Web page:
Issue Details: First known date: 2004 2004
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"The notion of 'tropic days' conjures images of warmth and idleness, of reverie, of the flight from the cares and cold of the south, or the north, depending from where you are coming. In Tales from the Torrid Zone: Travels in the Deep Tropics, the English writer Alexander Frater defined le coup de bamboo, 'a mild form of tropic madness for which, luckily, there is no cure'. The tropics are the latitudes of escape - from work, from domestic responsibility. The ersatz myth-making of travel brochures emphasises these temporary possibilities. Yet the writers and painters whose lives we have mentioned found that North Queensland was the region where they could work most productively. They escaped, but into creative exertion, as much as from irksome calls on their time. Doing so, they spent their tropics days in ways that have enormously enriched Australian culture, its literature and art in particular."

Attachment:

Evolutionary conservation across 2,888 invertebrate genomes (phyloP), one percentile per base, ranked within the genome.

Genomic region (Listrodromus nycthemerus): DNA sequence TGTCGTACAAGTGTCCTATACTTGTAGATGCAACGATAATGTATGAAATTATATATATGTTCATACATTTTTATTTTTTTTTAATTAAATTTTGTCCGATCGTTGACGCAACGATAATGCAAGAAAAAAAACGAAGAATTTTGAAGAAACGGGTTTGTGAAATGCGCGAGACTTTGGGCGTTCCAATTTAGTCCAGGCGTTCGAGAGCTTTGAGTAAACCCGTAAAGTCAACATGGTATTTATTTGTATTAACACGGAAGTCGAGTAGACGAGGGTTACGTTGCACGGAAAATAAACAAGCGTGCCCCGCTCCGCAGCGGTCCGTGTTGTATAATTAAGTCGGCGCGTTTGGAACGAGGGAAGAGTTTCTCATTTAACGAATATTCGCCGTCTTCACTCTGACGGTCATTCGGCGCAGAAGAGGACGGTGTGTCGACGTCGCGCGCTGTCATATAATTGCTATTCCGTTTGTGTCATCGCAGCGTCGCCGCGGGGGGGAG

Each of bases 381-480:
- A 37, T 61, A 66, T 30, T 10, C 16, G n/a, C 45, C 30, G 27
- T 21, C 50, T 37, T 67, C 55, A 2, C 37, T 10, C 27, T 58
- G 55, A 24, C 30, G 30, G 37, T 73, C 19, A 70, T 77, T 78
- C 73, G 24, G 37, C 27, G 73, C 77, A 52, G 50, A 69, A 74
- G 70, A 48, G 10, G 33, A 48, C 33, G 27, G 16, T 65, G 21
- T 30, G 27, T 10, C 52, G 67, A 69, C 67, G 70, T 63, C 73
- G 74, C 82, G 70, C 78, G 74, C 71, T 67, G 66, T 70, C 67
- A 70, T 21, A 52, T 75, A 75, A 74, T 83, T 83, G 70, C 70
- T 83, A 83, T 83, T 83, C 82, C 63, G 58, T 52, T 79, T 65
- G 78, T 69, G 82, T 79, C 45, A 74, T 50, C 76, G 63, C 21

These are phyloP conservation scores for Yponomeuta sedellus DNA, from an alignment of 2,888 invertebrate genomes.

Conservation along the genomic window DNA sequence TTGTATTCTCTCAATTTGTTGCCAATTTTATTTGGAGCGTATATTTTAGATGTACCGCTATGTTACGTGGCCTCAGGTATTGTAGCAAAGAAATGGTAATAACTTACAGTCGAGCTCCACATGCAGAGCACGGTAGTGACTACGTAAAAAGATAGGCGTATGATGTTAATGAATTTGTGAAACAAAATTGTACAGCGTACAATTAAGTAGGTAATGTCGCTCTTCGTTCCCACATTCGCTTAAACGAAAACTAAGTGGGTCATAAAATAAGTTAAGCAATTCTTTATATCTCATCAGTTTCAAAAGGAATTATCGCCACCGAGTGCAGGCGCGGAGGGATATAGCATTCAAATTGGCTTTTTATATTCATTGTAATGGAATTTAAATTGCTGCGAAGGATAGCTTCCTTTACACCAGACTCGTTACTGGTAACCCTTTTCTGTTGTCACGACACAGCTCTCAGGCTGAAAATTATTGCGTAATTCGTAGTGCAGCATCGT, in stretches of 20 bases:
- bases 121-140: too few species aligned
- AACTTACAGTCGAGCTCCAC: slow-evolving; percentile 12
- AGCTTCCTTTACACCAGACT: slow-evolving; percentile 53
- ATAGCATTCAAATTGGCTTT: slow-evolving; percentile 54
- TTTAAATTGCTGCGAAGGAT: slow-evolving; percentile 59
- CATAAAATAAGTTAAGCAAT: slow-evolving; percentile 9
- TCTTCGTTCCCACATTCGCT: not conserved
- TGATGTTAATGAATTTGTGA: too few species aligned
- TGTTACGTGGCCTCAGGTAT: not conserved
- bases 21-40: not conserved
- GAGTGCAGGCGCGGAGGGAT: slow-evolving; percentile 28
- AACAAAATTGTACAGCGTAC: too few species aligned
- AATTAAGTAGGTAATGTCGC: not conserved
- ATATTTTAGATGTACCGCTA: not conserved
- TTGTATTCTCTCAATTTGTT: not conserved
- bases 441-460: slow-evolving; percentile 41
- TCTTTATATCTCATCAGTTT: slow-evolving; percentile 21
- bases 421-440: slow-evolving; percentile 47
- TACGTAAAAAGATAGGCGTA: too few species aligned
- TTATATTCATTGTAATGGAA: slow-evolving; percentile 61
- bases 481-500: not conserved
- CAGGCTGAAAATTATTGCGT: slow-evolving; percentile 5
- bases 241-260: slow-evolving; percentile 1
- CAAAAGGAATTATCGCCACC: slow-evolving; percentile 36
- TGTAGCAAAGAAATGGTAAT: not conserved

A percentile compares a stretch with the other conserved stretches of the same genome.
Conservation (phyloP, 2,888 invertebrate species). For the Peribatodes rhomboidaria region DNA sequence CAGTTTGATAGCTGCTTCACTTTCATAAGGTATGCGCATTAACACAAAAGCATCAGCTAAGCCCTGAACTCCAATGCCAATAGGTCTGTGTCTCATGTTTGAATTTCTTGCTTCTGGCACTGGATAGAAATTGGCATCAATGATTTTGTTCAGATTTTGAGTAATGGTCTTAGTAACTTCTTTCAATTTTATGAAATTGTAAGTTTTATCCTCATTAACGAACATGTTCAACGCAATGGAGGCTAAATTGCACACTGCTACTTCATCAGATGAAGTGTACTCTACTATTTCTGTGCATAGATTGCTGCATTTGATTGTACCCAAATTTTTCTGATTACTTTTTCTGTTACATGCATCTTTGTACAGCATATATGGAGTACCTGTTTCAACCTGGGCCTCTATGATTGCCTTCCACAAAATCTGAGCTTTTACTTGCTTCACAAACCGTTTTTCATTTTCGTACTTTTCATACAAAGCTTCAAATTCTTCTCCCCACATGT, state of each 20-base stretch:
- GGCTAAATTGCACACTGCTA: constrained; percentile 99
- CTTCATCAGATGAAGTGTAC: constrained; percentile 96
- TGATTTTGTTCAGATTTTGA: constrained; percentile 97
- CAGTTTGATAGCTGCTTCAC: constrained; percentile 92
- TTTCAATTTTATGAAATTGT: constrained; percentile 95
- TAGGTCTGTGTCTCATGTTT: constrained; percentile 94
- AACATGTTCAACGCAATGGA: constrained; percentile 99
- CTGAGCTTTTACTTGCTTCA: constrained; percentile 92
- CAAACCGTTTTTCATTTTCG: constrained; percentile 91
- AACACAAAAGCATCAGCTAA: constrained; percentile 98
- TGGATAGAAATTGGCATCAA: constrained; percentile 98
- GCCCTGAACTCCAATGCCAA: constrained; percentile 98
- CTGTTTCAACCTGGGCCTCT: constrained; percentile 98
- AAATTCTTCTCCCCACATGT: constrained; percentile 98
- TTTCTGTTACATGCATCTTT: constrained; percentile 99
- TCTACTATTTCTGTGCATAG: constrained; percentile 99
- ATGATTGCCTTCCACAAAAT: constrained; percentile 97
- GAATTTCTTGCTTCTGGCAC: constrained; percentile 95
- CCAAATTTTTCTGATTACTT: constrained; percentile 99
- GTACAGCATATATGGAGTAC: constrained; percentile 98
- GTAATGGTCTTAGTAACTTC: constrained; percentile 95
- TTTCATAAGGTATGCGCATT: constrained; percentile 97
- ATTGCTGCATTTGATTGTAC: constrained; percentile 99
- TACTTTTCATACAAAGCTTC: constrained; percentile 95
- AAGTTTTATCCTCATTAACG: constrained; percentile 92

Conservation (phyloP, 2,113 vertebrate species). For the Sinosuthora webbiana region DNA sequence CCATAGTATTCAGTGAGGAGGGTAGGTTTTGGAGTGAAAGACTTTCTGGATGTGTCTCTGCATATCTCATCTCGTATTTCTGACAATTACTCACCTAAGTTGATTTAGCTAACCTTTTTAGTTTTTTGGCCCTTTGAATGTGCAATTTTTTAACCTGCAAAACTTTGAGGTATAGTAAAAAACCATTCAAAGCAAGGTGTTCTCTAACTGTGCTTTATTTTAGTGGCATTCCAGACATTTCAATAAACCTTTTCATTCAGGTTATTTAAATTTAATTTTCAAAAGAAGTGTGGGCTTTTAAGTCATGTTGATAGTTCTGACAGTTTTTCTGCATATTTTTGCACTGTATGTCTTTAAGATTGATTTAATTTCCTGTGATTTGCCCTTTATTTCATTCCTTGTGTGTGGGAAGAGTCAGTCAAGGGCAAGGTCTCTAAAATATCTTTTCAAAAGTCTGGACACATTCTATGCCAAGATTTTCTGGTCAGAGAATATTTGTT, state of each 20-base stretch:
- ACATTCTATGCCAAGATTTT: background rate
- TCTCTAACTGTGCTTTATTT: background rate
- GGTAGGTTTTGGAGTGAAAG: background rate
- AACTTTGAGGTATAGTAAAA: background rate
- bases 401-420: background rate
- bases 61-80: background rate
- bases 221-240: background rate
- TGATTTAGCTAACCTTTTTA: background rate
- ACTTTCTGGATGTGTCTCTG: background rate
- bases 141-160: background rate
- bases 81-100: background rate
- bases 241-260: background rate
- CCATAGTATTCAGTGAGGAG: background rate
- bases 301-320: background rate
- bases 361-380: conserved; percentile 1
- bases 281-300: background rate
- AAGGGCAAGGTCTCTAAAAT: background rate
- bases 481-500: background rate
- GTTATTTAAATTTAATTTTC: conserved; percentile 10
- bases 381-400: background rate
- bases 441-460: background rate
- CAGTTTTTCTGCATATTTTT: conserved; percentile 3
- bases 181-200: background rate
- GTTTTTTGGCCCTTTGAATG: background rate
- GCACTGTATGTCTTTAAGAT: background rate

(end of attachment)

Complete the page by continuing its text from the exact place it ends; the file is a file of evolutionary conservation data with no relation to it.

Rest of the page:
• Transcript of the 2004 Foundation for Australian Literary Studies Lecture presented at Mackay by Professor Peter Pierce, Chair of Australian Literature at James Cook University.

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Link: PANDORA Archive Sighted 16 June 2009.
Last amended 20 Nov 2009